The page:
Pismis 24-1 is the brightest point of light at the centre of this optical image of the NGC 6357 region
Credit: ESO/IDA/Danish 1.5 m/ R. Gendler, U.G. Jørgensen, J. Skottfelt, K. Harpsøe
Epoch J2000 Equinox J2000
|Right ascension||17h 24m 43.497s|
|Declination||–34° 11′ 56.86″|
|Apparent magnitude (V)||11.00|
|Right ascension||17h 24m 43.481s|
|Declination||–34° 11′ 57.21″|
|Apparent magnitude (V)||11.10|
|Radial velocity (Rv)||−2.0 km/s|
|Proper motion (μ)||RA: −0.1 mas/yr
Dec.: −1.3 mas/yr
|Absolute magnitude (MV)||−7.50|
|Absolute magnitude (MV)||−6.41|
|Absolute magnitude (MV)||−6.28|
|NE: Pismis 24-1NE, HD 319718A|
|SW: Pismis 24-1SW, HD 319718B|
Pismis 24-1, also known as HD 319718, is the brightest star of the open cluster Pismis 24 within the nebula NGC 6357 about 6,500 light-years away. It was once thought to be the most massive star known, but is composed of at least three individual objects, each still among the most luminous and most massive stars known.
Pismis 24-1 was first catalogued as HD 319718, later resolved into both Pismis 24-1 and the fainter Pismis 24-16. The surrounding HII region NGC 6357 is prominent, but the compact 10th magnitude open cluster Pismis 24 was not identified until 1959.
In 1973, Pismis 24 was resolved into 15 components of which 12 were considered member stars. The brightest was numbered first as Pismis 24-1 and tentatively considered a supergiant. It was later resolved into an O3.5 supergiant spectroscopic binary and an O4 giant star separated by approximately 500 AU.
Pismis 24-1 has been resolved visually into two components, usually labelled as NE and SW from their orientation wrt each other. Pismis 24-1NE is slightly more luminous and hotter than 24-1SW, but is known to be a spectroscopic binary. This is surprising given the spectral luminosity classes, because it would make the individual supergiant stars less luminous than a single cooler giant star. It could be that the interaction between the components of 24-1NE is confusing its classification, or the O4 giant may also be a close binary.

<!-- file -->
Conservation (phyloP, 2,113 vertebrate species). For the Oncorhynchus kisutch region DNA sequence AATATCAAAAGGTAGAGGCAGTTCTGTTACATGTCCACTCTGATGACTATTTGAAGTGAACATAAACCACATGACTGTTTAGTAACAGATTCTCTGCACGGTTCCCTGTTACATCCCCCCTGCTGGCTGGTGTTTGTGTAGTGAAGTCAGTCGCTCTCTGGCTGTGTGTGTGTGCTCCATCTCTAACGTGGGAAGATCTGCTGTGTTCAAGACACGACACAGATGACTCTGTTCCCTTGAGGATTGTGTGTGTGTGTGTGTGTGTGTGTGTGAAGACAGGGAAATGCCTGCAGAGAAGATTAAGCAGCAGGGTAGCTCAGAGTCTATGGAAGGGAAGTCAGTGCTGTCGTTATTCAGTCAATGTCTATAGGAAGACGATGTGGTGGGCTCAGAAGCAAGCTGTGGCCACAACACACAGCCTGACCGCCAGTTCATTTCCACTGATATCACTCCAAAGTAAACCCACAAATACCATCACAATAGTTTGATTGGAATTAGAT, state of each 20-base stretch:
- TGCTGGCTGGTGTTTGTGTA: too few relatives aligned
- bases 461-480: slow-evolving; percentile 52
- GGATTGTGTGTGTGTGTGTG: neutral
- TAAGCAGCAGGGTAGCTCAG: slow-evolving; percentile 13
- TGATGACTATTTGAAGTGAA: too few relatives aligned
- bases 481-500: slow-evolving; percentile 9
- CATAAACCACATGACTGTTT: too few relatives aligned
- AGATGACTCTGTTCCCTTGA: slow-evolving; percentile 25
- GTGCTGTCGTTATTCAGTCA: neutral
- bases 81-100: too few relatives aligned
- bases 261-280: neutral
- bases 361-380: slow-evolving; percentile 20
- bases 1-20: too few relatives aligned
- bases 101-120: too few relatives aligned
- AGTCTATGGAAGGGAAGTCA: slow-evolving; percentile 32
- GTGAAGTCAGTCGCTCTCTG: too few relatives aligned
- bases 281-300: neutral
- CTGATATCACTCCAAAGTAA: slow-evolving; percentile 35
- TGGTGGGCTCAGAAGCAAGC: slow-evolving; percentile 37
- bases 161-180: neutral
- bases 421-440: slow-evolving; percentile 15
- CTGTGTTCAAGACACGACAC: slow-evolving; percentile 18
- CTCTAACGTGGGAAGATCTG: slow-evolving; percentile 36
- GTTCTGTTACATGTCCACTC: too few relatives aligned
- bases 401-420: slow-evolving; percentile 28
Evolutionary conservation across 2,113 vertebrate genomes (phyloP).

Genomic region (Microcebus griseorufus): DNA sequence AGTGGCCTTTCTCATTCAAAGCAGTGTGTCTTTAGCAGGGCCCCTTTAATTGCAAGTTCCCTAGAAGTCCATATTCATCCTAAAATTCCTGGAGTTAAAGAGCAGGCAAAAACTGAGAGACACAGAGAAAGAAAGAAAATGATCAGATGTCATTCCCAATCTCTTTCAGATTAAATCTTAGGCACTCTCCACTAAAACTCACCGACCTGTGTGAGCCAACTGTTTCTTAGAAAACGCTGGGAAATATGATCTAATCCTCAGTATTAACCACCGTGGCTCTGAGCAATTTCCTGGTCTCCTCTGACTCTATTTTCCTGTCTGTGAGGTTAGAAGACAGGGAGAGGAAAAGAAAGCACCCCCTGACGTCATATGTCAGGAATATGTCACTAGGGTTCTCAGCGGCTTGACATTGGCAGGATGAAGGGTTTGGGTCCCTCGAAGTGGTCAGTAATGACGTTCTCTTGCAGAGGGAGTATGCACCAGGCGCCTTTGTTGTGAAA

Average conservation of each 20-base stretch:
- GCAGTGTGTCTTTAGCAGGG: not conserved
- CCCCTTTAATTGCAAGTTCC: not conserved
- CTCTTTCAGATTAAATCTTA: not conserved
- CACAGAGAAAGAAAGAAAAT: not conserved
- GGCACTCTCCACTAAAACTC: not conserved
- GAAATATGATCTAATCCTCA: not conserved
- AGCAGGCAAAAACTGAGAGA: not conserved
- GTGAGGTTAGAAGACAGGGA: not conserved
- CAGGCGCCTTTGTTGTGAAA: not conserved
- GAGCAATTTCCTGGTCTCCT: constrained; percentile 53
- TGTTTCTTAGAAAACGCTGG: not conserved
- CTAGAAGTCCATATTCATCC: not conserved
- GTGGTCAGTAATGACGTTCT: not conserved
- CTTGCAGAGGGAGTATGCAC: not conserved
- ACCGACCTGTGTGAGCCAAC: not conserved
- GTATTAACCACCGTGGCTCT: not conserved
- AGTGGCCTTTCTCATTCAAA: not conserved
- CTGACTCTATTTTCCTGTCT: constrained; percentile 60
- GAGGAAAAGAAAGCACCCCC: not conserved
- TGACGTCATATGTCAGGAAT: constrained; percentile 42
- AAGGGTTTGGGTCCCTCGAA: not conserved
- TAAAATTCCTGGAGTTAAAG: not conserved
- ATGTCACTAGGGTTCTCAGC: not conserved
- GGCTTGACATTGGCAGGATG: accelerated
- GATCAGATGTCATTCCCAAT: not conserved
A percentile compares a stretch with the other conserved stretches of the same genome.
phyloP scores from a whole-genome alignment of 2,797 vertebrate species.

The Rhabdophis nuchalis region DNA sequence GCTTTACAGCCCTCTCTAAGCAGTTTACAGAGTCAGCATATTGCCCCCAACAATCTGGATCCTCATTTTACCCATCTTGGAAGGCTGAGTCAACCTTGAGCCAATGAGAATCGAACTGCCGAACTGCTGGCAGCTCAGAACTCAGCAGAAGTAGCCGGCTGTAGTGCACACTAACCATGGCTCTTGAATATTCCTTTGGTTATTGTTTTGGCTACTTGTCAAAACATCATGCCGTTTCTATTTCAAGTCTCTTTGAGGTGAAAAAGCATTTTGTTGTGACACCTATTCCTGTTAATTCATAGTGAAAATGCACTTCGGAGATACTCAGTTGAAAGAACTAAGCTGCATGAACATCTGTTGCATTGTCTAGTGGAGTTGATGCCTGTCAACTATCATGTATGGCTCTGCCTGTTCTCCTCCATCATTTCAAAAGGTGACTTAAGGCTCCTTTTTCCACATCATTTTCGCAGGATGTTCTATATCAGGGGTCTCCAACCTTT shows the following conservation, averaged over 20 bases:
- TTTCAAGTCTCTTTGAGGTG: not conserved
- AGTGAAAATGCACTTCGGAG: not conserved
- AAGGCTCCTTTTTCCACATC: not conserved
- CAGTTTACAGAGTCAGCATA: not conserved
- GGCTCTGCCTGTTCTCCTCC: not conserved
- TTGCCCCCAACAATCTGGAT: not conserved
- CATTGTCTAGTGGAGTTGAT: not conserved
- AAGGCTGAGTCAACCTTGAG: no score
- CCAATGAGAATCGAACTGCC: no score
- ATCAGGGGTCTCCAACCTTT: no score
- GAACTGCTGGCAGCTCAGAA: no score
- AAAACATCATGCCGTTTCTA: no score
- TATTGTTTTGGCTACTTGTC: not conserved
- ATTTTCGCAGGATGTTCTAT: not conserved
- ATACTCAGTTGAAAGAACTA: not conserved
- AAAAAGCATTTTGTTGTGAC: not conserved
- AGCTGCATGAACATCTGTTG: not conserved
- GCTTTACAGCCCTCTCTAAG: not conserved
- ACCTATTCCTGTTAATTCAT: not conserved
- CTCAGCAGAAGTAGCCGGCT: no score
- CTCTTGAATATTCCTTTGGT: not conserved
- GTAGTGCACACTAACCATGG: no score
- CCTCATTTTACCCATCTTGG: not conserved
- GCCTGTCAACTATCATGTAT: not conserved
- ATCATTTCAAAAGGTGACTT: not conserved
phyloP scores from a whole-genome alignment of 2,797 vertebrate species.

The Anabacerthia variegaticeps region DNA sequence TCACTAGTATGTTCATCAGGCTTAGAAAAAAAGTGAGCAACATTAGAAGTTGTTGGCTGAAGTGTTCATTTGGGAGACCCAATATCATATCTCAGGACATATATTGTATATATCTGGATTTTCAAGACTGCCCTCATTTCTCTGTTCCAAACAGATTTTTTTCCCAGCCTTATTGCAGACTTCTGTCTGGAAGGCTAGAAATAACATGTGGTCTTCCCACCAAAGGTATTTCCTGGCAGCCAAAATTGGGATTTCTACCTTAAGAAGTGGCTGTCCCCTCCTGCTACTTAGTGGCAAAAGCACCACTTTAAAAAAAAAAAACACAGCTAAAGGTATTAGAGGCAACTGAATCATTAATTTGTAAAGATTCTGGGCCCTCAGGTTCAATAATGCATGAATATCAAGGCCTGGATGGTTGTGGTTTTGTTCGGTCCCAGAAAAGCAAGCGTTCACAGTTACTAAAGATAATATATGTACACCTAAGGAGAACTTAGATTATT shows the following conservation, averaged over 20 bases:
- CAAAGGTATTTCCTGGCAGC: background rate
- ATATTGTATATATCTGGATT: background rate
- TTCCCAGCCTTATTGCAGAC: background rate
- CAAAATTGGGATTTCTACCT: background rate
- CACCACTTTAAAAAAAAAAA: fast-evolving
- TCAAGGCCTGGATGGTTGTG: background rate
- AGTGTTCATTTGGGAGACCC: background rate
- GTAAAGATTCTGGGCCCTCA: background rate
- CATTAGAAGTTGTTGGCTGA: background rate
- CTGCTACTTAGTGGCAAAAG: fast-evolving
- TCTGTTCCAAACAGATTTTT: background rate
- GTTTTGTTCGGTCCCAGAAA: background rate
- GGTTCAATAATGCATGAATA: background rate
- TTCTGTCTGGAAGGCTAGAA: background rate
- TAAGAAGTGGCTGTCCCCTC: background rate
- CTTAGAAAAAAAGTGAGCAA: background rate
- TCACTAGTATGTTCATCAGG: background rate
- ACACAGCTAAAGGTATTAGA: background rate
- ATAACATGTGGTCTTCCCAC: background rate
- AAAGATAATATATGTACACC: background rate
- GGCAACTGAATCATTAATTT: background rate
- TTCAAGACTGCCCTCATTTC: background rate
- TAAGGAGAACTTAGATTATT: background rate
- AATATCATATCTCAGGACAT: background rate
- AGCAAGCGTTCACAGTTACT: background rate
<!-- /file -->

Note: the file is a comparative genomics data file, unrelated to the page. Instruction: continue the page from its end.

Pismis 24-1 is actually a shallow eclipsing binary with a period of 2.4 days. It is presumed to be the NE component which produces the eclipses, but the separate light curves for the components have not been resolved. The light curve is symmetrical, indicating a near circular orbit, and the two eclipsing stars have very similar masses and temperatures.
The Catalog of Components of Double and Multiple Stars lists Pismis 24-1 as having two fainter companions 5.5 and 16.4 arc-seconds distant. This is not surprising since it is a member of a rich open cluster only 1.5 arc-minutes across.
The two components of Pismis 24-1NE cannot be detected separately, but analysis of their eclipses shows that they are almost identical, with temperatures around 42,000 K. The pair combined is nearly 800,000 times as luminous as the sun, making each individual star likely to be under 400,000 L☉. The spectral type of the combined object is O3.5 If* indicating an expanded star with strong emission lines of highly ionised nitrogen. Separate spectral signatures cannot be detected so it is assumed that both stars have similar spectra. The mass as a single object has been calculated to be 74 M☉ but each star would have a smaller mass. Hard x-ray radiation from the vicinity of Pismis 24-1 is assumed to be caused by the colliding winds of these two supergiants.
Pismis 24-1SW is apparently a single star with a spectral type of O4 III(f+), indicating a temperature around 40,000 K and emission lines of ionised nitrogen, silicon, and helium. The luminosity is around 650,000 L☉, the radius 17 R☉, and the mass 66 M☉. It is classified as a giant star on the basis of its spectrum, but the hottest O stars develop these spectral features while still burning hydrogen in their cores, as a result of vigorous convection and powerful stellar winds.
When first modelled, Pismis 24-1 was thought to be a single star with a mass of 300 M☉ or more, higher than expected to be theoretically possible. This has been steadily reduced as the star was discovered to be double, then triple, and as newer models of stellar atmospheres have been developed. The latest mass estimates are well within theoretical expectations for star formation without exotic explanations.
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